Oracle Policy Automation (OPA) Modeling

Oracle Policy Automation is an end-to-end solution for capturing, managing, and deploying legislation and other document-based policies for improved customer service and automated decision making.

Oracle Policy Automation Components:
– A desktop modeling experience for policy experts (Oracle Policy Modeling)
– Advice for customers and agents (Interviews)
– A management console for tracking, analyzing and deploying policy versions (OPA Hub)
– Built-in connectivity with Oracle Service Cloud
– APIs, Frameworks and SDKs for integrating policies into other applications and processes

  • Oracle Policy Modeling is the tool Policy Experts use to create rules and interviews.

  • Oracle Policy Modeling: Rules: Rules are modeled directly in Microsoft Word and Excel. Apply appropriate styles and save the document to create executable rules. The Policy Modeling toolbar in Word and Excel has all the styles you need. Click Show Styles to see the styles in use. Use the Rule Assistant or OPM – conclusion style for conclusions, OPM – level 1 for the first set of conditions. Separate conditions with and or or.
  • Policy Modeling: Attributes Attributes are a single unit of data or fact. When you write a rule in Word or Excel, Policy Modeling will automatically create a corresponding attribute with the text you have used in the rule.
  • Writing Rules: A rule is an assertion that a conclusion can be drawn from a particular state of affairs. By default, Oracle Policy Modeling assumes all rules contain an alternative conclusion. That is, if the conditions are not satisfied, you can infer the opposite of the conclusion.
  • Oracle Policy Modeling: Interviews: An interview is a web-based application which collects information from a user and provides interactive advice based on rules. Interviews are created in the Policy Modeling – Interview tab.
  • Oracle Policy Automation Hub: Policy Models are deployed to the Policy Automation Hub where they can be used by other applications.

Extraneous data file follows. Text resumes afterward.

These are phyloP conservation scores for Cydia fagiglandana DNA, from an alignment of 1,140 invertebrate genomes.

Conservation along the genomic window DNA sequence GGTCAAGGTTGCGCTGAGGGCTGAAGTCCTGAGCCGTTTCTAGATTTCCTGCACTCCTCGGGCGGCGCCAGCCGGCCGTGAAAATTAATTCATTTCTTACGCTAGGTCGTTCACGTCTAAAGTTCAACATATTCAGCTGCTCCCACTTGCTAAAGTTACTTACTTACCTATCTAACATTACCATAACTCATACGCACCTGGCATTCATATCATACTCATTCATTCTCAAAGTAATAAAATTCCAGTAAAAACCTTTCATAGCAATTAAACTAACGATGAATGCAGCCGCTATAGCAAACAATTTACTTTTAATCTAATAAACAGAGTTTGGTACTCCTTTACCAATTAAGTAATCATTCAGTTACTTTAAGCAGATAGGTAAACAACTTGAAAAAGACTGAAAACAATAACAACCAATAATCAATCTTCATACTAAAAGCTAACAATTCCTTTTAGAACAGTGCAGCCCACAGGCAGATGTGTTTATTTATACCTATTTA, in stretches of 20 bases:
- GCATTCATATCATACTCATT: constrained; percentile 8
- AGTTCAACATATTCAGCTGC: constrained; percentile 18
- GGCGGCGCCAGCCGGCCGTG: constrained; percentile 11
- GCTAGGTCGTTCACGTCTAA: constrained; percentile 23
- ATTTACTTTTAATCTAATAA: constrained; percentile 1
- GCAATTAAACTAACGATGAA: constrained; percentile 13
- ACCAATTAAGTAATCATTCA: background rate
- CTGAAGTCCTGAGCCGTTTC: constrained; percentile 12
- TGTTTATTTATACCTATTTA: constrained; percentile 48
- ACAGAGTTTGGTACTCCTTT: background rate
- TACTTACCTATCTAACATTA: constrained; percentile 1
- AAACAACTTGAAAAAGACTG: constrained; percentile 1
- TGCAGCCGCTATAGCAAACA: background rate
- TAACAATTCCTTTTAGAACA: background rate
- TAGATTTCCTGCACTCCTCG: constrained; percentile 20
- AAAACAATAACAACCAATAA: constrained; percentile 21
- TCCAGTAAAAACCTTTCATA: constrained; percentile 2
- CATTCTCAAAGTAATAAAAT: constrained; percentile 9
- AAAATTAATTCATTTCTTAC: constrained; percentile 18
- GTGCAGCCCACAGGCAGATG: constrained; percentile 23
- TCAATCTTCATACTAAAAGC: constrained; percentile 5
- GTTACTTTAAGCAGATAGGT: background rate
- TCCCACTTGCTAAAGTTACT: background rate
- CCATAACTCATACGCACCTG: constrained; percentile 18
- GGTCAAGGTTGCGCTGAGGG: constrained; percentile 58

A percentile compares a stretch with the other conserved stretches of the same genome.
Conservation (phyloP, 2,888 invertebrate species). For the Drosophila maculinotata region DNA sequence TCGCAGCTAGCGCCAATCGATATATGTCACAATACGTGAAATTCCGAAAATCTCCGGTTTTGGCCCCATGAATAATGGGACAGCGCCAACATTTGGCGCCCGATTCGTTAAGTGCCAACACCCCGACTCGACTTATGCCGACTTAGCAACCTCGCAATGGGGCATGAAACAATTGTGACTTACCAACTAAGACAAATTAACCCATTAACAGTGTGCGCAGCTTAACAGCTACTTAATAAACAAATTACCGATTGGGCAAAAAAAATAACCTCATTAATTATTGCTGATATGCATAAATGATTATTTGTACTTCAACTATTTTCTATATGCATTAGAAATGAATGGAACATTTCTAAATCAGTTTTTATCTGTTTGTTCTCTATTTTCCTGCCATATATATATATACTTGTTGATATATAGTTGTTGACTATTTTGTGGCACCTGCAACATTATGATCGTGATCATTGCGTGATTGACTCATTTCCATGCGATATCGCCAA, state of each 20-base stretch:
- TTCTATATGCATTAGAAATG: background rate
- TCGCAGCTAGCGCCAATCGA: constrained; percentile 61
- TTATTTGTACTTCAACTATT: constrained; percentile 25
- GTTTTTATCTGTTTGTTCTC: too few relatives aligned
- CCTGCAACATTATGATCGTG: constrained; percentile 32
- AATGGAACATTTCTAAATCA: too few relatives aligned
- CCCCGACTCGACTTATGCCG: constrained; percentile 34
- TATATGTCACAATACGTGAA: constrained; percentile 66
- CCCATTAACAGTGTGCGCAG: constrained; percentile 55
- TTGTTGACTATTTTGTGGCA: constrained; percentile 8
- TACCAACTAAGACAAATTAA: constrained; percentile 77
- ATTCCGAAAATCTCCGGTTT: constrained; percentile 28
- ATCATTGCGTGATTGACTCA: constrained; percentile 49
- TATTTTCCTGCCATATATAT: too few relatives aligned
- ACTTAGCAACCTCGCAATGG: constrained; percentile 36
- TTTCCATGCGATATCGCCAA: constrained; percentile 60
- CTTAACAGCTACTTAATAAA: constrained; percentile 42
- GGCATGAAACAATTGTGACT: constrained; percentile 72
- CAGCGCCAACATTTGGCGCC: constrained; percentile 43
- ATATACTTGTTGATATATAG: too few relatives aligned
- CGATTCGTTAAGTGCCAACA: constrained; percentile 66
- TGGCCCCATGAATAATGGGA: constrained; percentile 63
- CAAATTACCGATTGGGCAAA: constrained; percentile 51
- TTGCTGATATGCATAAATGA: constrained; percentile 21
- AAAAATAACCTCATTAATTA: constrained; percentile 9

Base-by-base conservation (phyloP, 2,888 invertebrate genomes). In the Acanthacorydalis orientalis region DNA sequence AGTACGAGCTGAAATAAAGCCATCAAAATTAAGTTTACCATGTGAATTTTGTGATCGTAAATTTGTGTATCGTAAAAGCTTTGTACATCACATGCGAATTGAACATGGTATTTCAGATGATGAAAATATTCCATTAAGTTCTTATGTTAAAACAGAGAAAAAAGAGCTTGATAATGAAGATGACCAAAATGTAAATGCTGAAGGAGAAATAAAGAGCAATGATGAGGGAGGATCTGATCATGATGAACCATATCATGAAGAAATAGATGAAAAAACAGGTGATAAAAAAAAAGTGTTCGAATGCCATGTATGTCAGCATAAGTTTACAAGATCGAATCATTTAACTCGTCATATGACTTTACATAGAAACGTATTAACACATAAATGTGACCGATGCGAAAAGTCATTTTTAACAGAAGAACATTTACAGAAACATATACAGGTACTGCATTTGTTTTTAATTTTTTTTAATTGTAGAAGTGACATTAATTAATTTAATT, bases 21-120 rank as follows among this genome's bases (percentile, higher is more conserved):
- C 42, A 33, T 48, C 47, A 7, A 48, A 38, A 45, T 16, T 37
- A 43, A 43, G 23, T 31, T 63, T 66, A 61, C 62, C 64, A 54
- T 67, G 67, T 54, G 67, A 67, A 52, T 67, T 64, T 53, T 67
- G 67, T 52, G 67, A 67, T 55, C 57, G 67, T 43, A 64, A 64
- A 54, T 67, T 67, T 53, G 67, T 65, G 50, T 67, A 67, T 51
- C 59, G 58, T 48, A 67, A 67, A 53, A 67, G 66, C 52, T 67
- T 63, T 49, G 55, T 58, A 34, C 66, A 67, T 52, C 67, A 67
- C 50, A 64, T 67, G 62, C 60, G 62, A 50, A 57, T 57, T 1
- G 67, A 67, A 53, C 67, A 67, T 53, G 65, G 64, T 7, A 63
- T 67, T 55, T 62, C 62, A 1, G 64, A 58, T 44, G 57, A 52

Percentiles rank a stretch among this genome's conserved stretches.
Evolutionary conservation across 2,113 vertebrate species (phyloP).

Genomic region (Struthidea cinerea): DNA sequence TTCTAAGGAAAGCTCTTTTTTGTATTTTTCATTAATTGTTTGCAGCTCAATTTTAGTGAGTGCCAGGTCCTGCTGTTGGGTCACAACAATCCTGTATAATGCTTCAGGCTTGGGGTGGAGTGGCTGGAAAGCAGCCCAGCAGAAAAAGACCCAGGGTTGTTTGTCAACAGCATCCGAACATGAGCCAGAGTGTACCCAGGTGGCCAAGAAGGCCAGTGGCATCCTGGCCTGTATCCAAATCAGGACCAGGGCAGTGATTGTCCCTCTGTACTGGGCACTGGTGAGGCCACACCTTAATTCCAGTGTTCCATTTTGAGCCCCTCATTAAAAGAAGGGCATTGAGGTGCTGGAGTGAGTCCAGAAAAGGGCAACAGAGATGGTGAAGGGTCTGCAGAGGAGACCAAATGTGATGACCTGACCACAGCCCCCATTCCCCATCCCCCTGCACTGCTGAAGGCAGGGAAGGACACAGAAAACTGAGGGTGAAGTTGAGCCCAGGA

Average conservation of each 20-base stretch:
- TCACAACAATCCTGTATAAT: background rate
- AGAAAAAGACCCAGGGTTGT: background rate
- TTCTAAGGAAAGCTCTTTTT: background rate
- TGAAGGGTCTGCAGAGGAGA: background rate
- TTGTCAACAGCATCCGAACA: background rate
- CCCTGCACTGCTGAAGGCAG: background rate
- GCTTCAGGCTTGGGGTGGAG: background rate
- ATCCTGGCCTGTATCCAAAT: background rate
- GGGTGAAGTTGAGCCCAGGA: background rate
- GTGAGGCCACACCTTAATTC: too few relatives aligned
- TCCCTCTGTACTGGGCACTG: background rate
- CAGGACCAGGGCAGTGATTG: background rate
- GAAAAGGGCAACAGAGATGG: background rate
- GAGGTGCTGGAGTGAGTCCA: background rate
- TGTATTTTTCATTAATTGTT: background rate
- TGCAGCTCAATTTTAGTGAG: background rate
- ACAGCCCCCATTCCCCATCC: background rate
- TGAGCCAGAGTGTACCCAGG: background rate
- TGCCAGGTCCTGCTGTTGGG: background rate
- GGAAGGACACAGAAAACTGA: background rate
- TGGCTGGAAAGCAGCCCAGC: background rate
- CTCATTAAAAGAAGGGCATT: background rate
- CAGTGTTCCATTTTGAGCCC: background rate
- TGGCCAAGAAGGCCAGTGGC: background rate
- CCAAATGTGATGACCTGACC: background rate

Policy Modeling has automatically created the attribute, including creating a question form is the person a full-time employee, negation the person is not a full-time employee and uncertain it is uncertain whether the person is a full-time employee. Policy Modeling uses an in-built list of verbs to create these phrasings. The verb list is editable in the Policy Modeling Project: language sub-tab. These phrasing can also be manually overridden. Policy Modeling uses an in-built list of verbs to create the question and negation for Boolean (true/false) attributes. All Boolean attributes must therefore contain at least one verb. The verb in the sentence is the action word. A complete statement: Does the sentence have a verb, and does the sentence make sense? Able to be sensibly negated: Does the sentence make sense if you add the word? Policy Modeling creates the question form for these attributes by simply asking “what is” before the attribute text (eg. “what is the person’s job?”). This can be helpful to remember when phrasing non-Boolean attributes.


These are advanced components of Policy Automation Modeling: Conclusions and Conditions, Negations and Linking Rules, Grouping Operators and Intermediate Attributes, Testing Rules, Comparisons in Rules, Calculations in Rules, Rule Tables in Word, Rule Tables in Excel, Entities, Relationships, Reasoning with Entities, When to Use Entities, Entity and Relationship Screens, Improving Attribute Text, Data Validation, Audit Reports, Forms, Data Mapping, Enhancing Interviews.

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